Leases  ·  Office

Manhattan Office Leasing Sees Dive Then 11th-Hour Recovery in 2023

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Manhattan office leasing numbers may have taken a bit of a tumble compared to 2022, but the fourth quarter has given analysts hope that it’s all trending up.

The fourth quarter saw 6 million square feet of leases — with law firms taking the most space — and 2023 closed out with 21.7 million square feet, a 20 percent decrease from the amount of space leased in 2022, according to a report from JLL (JLL). But the fourth-quarter figures are still an increase from the 4.2 million square feet signed in the third quarter.

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“I think in 2023, we were bracing ourselves for a pretty low market given where interest rates were and general economic uncertainty, and actually at the end of the day we found that we ended the year pretty strongly,” Andrew Lim, JLL’s New York director of research, told Commercial Observer. “If you think about how in February, March, when Silicon Valley Bank and Signature Bank failed, I think [the office market was] a little more resilient than maybe we would have thought nine months ago.”

While more space was leased, however, vacancy rates increased in Manhattan by 50 basis points to 17 percent quarter-over-quarter. But that was mostly because two new office developments — Vornado Realty Trust (VNO)’s Penn 2 at 2 Pennsylvania Plaza and SL Green Realty’s One Madison Avenue — added 2.4 million square feet to the market.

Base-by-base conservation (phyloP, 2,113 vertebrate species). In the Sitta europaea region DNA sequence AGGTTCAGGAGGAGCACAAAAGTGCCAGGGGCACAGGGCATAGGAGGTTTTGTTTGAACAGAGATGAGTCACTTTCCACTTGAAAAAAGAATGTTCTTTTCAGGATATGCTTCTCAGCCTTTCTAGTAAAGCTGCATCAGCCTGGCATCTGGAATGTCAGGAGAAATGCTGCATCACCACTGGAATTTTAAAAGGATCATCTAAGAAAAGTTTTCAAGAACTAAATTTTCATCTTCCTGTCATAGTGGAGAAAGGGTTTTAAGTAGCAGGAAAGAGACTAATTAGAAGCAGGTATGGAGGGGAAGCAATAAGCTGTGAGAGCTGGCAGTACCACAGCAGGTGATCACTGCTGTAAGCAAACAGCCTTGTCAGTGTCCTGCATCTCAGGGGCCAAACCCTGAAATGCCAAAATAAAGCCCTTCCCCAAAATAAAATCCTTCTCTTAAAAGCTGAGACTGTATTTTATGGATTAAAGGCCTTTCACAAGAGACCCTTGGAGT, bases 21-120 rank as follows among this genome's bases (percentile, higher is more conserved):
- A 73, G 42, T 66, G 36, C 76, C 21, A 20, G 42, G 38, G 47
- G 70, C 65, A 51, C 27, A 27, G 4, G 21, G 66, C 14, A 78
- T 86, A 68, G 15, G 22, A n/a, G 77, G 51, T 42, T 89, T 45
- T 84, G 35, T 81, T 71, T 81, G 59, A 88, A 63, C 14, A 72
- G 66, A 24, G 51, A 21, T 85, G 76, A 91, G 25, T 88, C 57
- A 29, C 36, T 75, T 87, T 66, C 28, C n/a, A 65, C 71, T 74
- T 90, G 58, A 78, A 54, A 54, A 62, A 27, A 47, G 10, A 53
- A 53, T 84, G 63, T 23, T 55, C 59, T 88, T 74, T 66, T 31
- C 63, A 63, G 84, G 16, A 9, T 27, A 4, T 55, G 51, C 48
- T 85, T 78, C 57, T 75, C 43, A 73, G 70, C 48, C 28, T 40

If it weren’t for those two buildings, the vacancy rate for the fourth quarter would have risen only 20 basis points to 16.7 percent, according to Lim.

Another sign of stability in the market was average asking rents in Manhattan remaining nearly unchanged quarter-over-quarter at $81 per square foot, only a 1 percent decline of 84 cents per square foot since the third quarter.

This data was impacted late in the game, too, with some massive deals closing. That includes Paul, Weiss, Rifkind, Wharton & Garrison signing a relocation deal for 765,000 square feet with Fisher Brothers at 1345 Avenue of the Americas just last week. That deal was not only the biggest lease of the year for New York City but also for the whole country. 

Law firms made up 17.2 percent of all leasing volume in the fourth quarter, a trend that Lim said may be attributed to competition for talent in the legal realm. In other words, when firms see another firm upgrading its space, they all look to do that same, creating a cyclical nature of leasing patterns for law practices.

“It’s funny because law firms tend to move all at the same time, they kind of move as a pack, and as soon as one of the big firms makes a move, they all kind of look around and see what everyone else is doing and they follow suit,” Lim said. “Lawyers and attorneys can go from firm to firm, and a lot of that depends on the kind of office they have, what kind of setup they have with their partners and their associates.”

Not so long ago, it was tech and financial services that were migrating around, influenced by the prospect of attracting and retaining talent, according to Lim. That has largely changed as the tech sector dealt with a wave of layoffs in 2022 and 2023, leading many to put offices up on the sublease market in the city.

For the industries that are expanding, Lim said a stalled development pipeline due to high interest rates might be a life preserver to non-Class A office space, as growing companies simply move into larger but less glamorous offices.

“So you’re going to see a spillover to the next best [asset class],” Lim said. “We’ve already seen that with older but still good properties on Park Avenue, Bryant Park, Madison, and so that likely is going to continue just because there’s such a mismatch in that part of the market.”

Mark Hallum can be reached at mhallum@commercialobserver.com.